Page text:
Report calls for ‘incentives to change’ after fossil fuels received $500bn of subsidies in 2011
By subsidising the production and consumption of energy generated from fossil fuels, the British government is undermining international efforts to avert climate change while draining its national budget, according to a new report.
The research, by the thinktank the Overseas Development Institute (ODI), claims that globally, fossil fuels received subsidies worth over $500 billion (£311 billion) in 2011.
A significant amount of this figure is said to come from developed nations, with rich governments subsidising every tonne of carbon by an average of $7 (£4.35).
Estimates for the exact value of the UK’s fossil fuel subsidies vary. The OECD says they equaled £6.8 billion in 2011, while according to the International Monetary Fund, they added up to as much as £10.9 billion. The ODI report claims that the UK is the fifth largest subsidiser in the world.
The report adds that in some countries, such as India and Pakistan, fossil fuel subsidies are even more than double the level of spending on public health services.
Shelagh Whitley, a research fellow with the ODI and the author of the report, said that all this has to change.
“The status quo encourages energy companies to continue burning high-carbon fossil fuels and offers no incentive to change”, she said.
“We’re throwing money at policies that are only going to make the problem worse in the long run by locking us into dangerous climate change.”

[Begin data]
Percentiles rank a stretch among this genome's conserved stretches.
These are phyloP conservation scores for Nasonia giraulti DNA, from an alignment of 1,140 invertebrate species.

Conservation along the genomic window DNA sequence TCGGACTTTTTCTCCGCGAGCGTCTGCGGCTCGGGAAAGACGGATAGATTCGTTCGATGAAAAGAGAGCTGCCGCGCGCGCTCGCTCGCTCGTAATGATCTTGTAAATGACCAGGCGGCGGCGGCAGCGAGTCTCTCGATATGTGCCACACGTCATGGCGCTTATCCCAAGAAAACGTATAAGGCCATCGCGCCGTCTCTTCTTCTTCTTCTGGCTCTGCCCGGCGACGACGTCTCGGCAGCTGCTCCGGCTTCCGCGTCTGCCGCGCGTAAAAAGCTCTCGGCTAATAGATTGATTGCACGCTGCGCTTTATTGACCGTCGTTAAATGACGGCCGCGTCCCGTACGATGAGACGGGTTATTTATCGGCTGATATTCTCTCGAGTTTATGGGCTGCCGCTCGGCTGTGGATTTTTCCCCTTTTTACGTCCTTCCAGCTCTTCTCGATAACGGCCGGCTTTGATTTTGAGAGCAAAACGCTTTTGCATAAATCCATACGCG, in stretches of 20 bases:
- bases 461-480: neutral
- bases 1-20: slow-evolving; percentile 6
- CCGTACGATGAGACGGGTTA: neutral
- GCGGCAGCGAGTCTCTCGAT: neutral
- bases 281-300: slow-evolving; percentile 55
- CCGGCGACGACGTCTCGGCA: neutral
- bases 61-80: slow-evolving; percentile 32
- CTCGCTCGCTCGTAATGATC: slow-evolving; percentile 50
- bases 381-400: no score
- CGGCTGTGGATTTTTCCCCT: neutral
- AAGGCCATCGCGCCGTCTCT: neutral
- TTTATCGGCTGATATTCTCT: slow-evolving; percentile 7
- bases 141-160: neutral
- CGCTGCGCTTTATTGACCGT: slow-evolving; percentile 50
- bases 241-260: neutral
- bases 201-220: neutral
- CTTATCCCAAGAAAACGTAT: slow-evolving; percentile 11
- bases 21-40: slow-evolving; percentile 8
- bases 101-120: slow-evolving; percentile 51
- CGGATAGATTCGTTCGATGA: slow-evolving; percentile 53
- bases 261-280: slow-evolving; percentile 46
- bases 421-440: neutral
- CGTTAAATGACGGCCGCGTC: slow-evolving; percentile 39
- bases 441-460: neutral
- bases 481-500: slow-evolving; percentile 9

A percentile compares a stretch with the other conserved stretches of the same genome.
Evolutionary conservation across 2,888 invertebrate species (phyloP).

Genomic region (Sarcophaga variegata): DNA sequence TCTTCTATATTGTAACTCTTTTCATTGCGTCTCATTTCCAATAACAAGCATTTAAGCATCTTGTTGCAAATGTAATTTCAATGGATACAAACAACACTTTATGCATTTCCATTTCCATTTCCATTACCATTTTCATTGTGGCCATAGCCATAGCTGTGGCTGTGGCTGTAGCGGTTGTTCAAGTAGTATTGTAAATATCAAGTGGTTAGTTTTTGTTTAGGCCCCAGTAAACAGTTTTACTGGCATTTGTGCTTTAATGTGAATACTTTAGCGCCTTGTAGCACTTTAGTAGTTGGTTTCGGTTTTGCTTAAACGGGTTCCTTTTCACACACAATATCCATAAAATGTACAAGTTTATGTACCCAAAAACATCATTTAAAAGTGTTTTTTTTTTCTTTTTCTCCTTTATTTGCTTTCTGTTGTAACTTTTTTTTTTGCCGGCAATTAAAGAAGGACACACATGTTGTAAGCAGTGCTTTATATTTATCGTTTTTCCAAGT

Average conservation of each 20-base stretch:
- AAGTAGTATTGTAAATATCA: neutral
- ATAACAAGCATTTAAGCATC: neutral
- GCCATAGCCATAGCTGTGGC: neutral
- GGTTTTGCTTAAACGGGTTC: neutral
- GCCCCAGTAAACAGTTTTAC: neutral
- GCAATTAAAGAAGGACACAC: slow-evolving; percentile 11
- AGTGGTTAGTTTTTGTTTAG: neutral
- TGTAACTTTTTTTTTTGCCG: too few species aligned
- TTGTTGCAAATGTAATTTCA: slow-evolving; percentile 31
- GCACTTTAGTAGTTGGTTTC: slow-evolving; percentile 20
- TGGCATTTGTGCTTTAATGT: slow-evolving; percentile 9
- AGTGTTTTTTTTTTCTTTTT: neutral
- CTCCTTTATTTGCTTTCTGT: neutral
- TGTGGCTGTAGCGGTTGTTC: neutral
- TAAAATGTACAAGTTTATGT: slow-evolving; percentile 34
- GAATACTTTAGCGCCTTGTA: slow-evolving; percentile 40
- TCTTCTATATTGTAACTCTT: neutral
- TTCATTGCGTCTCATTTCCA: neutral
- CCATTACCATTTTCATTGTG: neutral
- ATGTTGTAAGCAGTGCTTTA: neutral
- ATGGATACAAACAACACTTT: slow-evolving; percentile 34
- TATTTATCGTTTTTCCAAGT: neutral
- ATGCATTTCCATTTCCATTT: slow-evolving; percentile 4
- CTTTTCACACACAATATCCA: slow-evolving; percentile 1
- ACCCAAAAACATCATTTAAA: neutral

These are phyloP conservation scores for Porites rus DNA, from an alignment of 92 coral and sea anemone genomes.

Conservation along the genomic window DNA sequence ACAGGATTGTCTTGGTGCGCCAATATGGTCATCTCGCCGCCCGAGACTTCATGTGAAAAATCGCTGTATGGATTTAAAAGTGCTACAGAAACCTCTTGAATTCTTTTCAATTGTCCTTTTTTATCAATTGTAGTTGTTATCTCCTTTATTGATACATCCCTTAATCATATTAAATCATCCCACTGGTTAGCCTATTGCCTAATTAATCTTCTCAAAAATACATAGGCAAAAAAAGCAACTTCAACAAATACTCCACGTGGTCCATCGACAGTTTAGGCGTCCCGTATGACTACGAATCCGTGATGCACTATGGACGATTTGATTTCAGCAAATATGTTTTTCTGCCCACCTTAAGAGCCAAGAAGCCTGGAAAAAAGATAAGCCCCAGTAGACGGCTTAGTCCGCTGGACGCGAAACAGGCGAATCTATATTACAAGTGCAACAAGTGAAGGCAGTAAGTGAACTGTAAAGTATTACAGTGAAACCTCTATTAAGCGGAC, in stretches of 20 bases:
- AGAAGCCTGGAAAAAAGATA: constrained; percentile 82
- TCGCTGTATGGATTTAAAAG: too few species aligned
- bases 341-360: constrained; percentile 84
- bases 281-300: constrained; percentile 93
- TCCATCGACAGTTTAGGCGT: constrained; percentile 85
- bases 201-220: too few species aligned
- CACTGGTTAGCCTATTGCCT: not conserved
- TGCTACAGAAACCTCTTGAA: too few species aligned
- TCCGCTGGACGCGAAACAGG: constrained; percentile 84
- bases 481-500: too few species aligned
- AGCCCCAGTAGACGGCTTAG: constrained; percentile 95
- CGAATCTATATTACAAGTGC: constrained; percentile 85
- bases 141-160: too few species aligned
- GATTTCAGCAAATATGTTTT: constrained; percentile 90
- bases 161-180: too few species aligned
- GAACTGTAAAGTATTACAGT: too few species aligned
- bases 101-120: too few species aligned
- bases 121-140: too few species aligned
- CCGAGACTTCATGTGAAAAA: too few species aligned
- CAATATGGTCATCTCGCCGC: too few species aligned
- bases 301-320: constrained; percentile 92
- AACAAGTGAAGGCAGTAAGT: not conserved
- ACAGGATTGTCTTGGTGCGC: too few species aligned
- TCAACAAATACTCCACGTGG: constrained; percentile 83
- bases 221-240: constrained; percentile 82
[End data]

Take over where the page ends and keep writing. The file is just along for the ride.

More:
The ODI report argues that if governments are to keep their promises to drastically cut carbon emissions to hold global warming to the 2C commitment, they need to make carbon emissions more expensive through a clear and explicit price on emissions.
By continuing to support fossil fuel industries in this way, world leaders are “shooting themselves in both feet”, the report says.
It adds that if governments cooperate to ensure all fossil fuel subsidies were phased out by G20 nations by 2020, and globally by 2025, then it would be a win-win scenario – cutting public costs while boosting the fight against damaging climate change.
The government has launched an enquiry of all UK energy subsidies, while rising household energy bills has led to calls from some politicians for renewable subsidies – as part of the so called “green levies” – to be cut.
Prime minister David Cameron has suggested “rolling back” green taxes the ease the financial burden on vulnerable homeowners, although the Department of Energy and Climate Change (DECC) has confirmed that this will not mean cutting investor incentives for renewable energy.
Subsidies for fossil fuels dwarf those granted to renewables. Globally, for every $1 that subsidises clean energy, $6 goes to polluting fossil fuels.
Whitley told Blue & Green Tomorrow that she believes the scrutiny is centring on support for renewable because of a lack of publicly accessible information on fossil fuel subsidies.
“It’s something that has to become more discussed in the public domain”, she added.
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